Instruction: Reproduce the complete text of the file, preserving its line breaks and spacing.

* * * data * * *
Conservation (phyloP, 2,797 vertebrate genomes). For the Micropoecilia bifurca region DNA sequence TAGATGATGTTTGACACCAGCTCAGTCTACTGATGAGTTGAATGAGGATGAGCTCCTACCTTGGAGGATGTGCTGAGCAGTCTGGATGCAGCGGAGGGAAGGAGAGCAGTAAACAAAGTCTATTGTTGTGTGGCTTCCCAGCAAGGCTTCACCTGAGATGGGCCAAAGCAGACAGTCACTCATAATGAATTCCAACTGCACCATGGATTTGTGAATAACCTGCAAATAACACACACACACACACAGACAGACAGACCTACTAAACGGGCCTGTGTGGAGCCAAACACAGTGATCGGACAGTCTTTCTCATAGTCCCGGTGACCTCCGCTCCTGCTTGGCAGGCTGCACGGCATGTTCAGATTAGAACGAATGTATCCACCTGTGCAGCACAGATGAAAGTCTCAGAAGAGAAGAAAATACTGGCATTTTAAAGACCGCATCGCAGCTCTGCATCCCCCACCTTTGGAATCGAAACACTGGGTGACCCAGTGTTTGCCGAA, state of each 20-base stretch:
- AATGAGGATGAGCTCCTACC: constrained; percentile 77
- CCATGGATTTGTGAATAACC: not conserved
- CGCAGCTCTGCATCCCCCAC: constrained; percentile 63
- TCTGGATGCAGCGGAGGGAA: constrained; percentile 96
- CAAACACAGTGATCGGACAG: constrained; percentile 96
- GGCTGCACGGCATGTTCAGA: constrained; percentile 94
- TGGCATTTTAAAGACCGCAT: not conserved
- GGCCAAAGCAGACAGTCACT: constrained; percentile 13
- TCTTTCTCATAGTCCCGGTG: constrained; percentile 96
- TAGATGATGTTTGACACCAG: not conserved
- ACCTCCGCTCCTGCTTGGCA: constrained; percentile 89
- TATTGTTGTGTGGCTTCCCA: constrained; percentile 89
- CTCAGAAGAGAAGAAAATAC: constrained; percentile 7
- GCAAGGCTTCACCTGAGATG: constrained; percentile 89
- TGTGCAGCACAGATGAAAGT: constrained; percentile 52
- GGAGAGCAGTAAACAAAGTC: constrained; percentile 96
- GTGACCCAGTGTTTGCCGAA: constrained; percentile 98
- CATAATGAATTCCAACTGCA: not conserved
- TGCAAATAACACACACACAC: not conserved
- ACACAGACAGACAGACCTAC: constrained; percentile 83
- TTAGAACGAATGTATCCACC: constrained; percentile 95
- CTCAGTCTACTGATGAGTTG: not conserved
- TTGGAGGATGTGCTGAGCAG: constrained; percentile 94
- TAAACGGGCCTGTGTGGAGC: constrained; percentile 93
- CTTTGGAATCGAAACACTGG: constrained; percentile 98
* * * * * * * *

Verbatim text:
Conservation (phyloP, 2,797 vertebrate genomes). For the Micropoecilia bifurca region DNA sequence TAGATGATGTTTGACACCAGCTCAGTCTACTGATGAGTTGAATGAGGATGAGCTCCTACCTTGGAGGATGTGCTGAGCAGTCTGGATGCAGCGGAGGGAAGGAGAGCAGTAAACAAAGTCTATTGTTGTGTGGCTTCCCAGCAAGGCTTCACCTGAGATGGGCCAAAGCAGACAGTCACTCATAATGAATTCCAACTGCACCATGGATTTGTGAATAACCTGCAAATAACACACACACACACACAGACAGACAGACCTACTAAACGGGCCTGTGTGGAGCCAAACACAGTGATCGGACAGTCTTTCTCATAGTCCCGGTGACCTCCGCTCCTGCTTGGCAGGCTGCACGGCATGTTCAGATTAGAACGAATGTATCCACCTGTGCAGCACAGATGAAAGTCTCAGAAGAGAAGAAAATACTGGCATTTTAAAGACCGCATCGCAGCTCTGCATCCCCCACCTTTGGAATCGAAACACTGGGTGACCCAGTGTTTGCCGAA, state of each 20-base stretch:
- AATGAGGATGAGCTCCTACC: constrained; percentile 77
- CCATGGATTTGTGAATAACC: not conserved
- CGCAGCTCTGCATCCCCCAC: constrained; percentile 63
- TCTGGATGCAGCGGAGGGAA: constrained; percentile 96
- CAAACACAGTGATCGGACAG: constrained; percentile 96
- GGCTGCACGGCATGTTCAGA: constrained; percentile 94
- TGGCATTTTAAAGACCGCAT: not conserved
- GGCCAAAGCAGACAGTCACT: constrained; percentile 13
- TCTTTCTCATAGTCCCGGTG: constrained; percentile 96
- TAGATGATGTTTGACACCAG: not conserved
- ACCTCCGCTCCTGCTTGGCA: constrained; percentile 89
- TATTGTTGTGTGGCTTCCCA: constrained; percentile 89
- CTCAGAAGAGAAGAAAATAC: constrained; percentile 7
- GCAAGGCTTCACCTGAGATG: constrained; percentile 89
- TGTGCAGCACAGATGAAAGT: constrained; percentile 52
- GGAGAGCAGTAAACAAAGTC: constrained; percentile 96
- GTGACCCAGTGTTTGCCGAA: constrained; percentile 98
- CATAATGAATTCCAACTGCA: not conserved
- TGCAAATAACACACACACAC: not conserved
- ACACAGACAGACAGACCTAC: constrained; percentile 83
- TTAGAACGAATGTATCCACC: constrained; percentile 95
- CTCAGTCTACTGATGAGTTG: not conserved
- TTGGAGGATGTGCTGAGCAG: constrained; percentile 94
- TAAACGGGCCTGTGTGGAGC: constrained; percentile 93
- CTTTGGAATCGAAACACTGG: constrained; percentile 98